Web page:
The structure and powers of arbitration courts of lower instances have been retained.
Additionally, the following two categories of cases have recently been excluded from the jurisdiction of arbitration courts:
Challenges to normative acts.
Challenges to the cadastral value of property.
Recent criminal law developments and proposals for reform
On 22 October 2014, in accordance with amendments to the Criminal Procedure Code of the Russian Federation, the Investigative Committee of the Russian Federation (ICRF) has become entitled to initiate criminal proceedings for tax crimes before the end of a tax audit. The decision to initiate criminal proceedings can be made by the investigators of the IC RF on the basis of data obtained during the tax audit before it is completed.
However, there are also amendments favourable to taxpayers. In 2015, an amnesty on capital was declared. This is a release from tax, criminal and/or administrative liability for offences connected with the following:
Acquisition (or the formation of sources of acquisition.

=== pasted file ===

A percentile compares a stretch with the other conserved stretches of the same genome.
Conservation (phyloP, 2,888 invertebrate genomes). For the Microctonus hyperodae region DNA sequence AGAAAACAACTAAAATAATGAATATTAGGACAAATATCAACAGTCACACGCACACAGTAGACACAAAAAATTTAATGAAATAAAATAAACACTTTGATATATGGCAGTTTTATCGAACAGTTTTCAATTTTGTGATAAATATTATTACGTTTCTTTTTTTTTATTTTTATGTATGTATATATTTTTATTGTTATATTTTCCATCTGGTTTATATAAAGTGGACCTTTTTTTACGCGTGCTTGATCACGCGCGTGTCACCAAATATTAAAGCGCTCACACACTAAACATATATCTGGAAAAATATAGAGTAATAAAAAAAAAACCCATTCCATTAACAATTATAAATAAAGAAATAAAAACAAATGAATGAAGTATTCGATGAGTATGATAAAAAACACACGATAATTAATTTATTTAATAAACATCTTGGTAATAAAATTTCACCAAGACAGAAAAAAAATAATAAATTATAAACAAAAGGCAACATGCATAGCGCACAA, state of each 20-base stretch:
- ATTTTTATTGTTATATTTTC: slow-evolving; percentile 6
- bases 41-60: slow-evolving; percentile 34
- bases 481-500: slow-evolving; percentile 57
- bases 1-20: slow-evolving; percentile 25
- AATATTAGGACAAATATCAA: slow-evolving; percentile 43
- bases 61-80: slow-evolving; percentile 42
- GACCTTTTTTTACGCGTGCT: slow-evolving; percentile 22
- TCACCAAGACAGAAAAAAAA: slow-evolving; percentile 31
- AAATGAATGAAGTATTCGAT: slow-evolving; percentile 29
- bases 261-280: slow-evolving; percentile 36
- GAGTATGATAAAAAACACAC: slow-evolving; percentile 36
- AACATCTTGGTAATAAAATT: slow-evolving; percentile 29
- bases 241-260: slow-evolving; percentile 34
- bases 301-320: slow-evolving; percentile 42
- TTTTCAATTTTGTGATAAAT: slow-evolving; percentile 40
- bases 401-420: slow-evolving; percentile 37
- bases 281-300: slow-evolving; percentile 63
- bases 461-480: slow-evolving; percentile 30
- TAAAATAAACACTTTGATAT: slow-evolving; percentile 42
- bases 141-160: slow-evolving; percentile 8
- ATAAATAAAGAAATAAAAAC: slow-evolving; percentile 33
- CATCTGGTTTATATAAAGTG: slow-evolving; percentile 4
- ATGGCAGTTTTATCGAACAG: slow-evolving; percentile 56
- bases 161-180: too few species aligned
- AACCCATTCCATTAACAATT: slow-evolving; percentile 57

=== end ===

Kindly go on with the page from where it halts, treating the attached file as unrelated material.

Use or disposal of property.
Controlled foreign companies.
Opening and/or crediting of funds to foreign bank accounts (deposits).
To benefit from this amnesty, a taxpayer must submit a special declaration to the tax authorities voluntarily.
In addition, the Government of the Russian Federation recently approved and sent to the State Duma amendments to the Criminal Code of the Russian Federation (CCRF) relating to non-payment of compulsory insurance contributions. Amendments to the CCRF will add two Articles (199.3 and 199.4) which will introduce responsibility for evasion of payment of insurance contributions to the state non-budget funds by the obliged person (individual or organisation).
Federal Tax Service of the Russian Federation (FTS)
Description. This is the official website of the FTS of the Russian Federation, which provides up-to-date information.